Mentoring as a teacher and researcher
Wendy Martinek, associate professor of political science, has been called a commanding presence in the classroom, thoroughly prepared and able to deal with the complex and occasionally controversial issues that come up in discussions of constitutional law.
Coordinator of the Department of Political Science Honors Program and adviser for the department’s concentration in politics and law, Wendy Martinek helps shape the intellectual development and choices of her students. “I often challenge my students with hypotheticals to force them to grapple with different issues of constitutional law applied to new situations,” she says. “Involving students in teaching themselves is a useful way to enhance the educational experience.” Her operative goal -- fostering a student’s own process of discovery and intellectual development.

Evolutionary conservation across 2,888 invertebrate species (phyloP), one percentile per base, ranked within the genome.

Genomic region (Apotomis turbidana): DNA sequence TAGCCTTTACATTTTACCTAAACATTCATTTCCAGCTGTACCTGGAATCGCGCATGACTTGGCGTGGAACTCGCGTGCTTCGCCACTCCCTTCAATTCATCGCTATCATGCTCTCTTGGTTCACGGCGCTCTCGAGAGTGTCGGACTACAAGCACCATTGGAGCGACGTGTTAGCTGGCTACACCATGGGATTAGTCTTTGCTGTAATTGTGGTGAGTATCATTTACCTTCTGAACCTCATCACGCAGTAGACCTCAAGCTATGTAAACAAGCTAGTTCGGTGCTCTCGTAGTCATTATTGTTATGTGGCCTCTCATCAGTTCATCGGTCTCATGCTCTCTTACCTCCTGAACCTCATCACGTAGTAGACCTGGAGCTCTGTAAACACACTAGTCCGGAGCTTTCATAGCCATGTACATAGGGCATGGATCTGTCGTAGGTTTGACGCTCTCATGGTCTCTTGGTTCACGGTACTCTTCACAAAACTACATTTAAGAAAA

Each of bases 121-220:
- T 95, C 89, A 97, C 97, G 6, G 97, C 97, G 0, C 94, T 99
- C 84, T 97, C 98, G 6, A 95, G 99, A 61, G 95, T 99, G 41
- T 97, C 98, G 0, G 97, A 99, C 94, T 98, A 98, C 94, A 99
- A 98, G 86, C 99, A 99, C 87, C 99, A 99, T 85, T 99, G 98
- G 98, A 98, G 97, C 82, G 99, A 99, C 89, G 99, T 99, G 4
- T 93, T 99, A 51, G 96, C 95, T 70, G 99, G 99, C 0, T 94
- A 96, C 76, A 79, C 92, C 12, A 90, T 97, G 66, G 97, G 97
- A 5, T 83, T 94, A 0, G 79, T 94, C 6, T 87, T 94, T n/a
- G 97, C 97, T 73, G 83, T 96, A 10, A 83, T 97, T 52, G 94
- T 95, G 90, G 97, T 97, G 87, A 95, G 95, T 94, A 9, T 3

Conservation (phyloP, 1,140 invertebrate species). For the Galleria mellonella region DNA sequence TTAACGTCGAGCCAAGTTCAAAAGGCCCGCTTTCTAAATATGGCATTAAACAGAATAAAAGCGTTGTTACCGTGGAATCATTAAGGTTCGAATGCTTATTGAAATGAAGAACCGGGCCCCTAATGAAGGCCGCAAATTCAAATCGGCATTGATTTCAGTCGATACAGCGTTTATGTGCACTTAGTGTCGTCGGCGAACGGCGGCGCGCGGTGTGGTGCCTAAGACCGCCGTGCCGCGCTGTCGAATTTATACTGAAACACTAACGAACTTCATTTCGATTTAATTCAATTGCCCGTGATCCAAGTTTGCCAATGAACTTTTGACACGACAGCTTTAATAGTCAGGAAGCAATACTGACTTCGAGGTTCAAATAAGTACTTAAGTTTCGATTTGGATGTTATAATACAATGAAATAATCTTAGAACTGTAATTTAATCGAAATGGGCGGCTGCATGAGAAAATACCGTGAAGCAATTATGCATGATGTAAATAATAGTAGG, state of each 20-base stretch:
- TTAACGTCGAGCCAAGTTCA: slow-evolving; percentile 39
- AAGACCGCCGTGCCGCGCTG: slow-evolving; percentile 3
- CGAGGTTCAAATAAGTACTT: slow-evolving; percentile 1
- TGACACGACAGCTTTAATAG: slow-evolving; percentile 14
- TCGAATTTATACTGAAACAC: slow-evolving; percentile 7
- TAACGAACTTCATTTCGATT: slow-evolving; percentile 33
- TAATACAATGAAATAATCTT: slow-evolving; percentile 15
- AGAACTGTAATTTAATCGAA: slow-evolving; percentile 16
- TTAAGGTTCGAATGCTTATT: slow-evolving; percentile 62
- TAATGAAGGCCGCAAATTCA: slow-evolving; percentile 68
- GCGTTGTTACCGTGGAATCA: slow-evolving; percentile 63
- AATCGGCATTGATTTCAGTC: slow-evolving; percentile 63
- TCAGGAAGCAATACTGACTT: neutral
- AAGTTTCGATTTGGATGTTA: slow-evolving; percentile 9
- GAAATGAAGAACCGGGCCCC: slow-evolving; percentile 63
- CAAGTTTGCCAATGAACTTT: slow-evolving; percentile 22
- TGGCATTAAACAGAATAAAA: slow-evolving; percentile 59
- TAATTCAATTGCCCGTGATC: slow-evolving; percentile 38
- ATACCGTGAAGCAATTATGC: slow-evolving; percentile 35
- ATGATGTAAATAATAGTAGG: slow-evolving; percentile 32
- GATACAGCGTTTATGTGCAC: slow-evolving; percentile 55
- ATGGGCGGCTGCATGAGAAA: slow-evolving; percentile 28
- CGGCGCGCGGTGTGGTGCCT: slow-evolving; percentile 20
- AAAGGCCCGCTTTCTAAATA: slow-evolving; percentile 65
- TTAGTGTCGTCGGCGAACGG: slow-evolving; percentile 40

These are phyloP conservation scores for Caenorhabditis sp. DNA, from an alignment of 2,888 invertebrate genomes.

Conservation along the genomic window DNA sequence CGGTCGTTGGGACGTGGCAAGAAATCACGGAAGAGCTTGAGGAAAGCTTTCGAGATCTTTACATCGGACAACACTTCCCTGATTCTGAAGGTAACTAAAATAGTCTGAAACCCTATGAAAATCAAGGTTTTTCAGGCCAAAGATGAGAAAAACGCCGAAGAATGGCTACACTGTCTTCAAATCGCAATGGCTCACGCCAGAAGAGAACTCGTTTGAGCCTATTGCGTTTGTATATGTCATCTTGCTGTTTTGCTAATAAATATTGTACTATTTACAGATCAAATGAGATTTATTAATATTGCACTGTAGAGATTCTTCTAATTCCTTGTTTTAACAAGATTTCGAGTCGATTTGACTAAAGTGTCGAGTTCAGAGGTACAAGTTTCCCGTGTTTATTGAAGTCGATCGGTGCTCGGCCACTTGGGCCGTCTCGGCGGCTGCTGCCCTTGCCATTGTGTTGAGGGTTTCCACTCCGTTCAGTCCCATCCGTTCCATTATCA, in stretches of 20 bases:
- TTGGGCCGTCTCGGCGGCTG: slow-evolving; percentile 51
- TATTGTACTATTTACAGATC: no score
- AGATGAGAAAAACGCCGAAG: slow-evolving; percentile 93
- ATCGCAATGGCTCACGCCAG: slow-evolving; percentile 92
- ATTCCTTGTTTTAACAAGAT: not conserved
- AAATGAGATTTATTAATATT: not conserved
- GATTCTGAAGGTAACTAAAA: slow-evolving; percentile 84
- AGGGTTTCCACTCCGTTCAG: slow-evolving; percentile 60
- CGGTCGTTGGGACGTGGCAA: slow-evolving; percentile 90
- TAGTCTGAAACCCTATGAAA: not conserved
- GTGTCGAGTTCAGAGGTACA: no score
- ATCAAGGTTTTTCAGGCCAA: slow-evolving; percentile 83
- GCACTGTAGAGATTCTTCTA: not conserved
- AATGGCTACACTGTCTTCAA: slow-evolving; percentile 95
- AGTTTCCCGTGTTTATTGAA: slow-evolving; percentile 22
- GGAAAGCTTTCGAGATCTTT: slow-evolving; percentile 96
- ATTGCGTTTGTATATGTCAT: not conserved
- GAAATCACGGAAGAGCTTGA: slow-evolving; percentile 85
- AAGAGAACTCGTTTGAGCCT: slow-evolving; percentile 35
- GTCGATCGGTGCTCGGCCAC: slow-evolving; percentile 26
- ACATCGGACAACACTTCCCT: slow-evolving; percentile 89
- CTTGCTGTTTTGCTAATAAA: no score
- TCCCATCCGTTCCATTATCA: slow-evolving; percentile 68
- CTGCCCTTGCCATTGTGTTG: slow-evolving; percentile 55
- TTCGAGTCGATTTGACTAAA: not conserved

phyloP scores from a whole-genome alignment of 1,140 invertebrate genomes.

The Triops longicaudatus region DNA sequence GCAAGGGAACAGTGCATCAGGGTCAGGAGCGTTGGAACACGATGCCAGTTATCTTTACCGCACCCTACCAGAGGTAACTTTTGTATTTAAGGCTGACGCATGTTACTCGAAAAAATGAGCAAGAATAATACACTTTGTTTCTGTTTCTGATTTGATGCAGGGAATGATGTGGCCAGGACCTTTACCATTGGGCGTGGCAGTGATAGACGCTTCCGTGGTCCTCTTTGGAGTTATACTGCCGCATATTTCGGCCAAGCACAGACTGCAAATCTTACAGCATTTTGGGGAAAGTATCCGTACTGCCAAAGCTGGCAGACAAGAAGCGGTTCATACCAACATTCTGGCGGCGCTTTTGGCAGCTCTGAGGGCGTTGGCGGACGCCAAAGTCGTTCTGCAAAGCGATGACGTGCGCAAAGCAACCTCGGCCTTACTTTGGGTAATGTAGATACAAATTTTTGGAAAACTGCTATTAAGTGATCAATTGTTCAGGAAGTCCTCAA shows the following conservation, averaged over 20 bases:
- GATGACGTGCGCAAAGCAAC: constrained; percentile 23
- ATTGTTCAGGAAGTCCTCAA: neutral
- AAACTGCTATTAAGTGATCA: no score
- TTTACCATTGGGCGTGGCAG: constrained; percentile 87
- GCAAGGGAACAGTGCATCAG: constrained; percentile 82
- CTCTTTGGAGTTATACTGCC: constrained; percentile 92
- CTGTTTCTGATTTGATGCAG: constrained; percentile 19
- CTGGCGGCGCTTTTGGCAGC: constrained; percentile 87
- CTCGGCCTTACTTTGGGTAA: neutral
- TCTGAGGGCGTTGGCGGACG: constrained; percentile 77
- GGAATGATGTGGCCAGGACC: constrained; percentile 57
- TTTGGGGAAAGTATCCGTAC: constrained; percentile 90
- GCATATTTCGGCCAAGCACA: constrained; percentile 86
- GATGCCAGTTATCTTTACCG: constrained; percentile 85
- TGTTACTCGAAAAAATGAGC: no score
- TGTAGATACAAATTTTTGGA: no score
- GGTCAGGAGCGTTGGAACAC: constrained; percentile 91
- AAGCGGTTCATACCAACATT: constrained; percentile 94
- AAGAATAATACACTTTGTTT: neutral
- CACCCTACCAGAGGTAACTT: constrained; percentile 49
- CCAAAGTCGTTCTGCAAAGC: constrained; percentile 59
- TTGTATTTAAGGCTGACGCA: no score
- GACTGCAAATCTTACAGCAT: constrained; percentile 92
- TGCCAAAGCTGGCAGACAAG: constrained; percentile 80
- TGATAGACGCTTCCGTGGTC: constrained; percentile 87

Martinek’s door is always open to everyone and graduate students, in particular, attest to her extraordinary help in preparing them to meet professional challenges. Considering graduate students as colleagues, “albeit colleagues still acquiring the substantive knowledge and skills required,” says Martinek, “in the seminar room it means letting [them] take the lead in examining, dissecting and critiquing the literature, something all good seminars should do.”
Fellow faculty members say that Martinek’s own research into judicial politics, with a particular focus on decision making in the United States Courts of Appeals and state courts of last resort, shows the same commitment to quality and inventiveness that she insists on from her students.
Learn more about Wendy Martinek’s research
and the Department of Political Science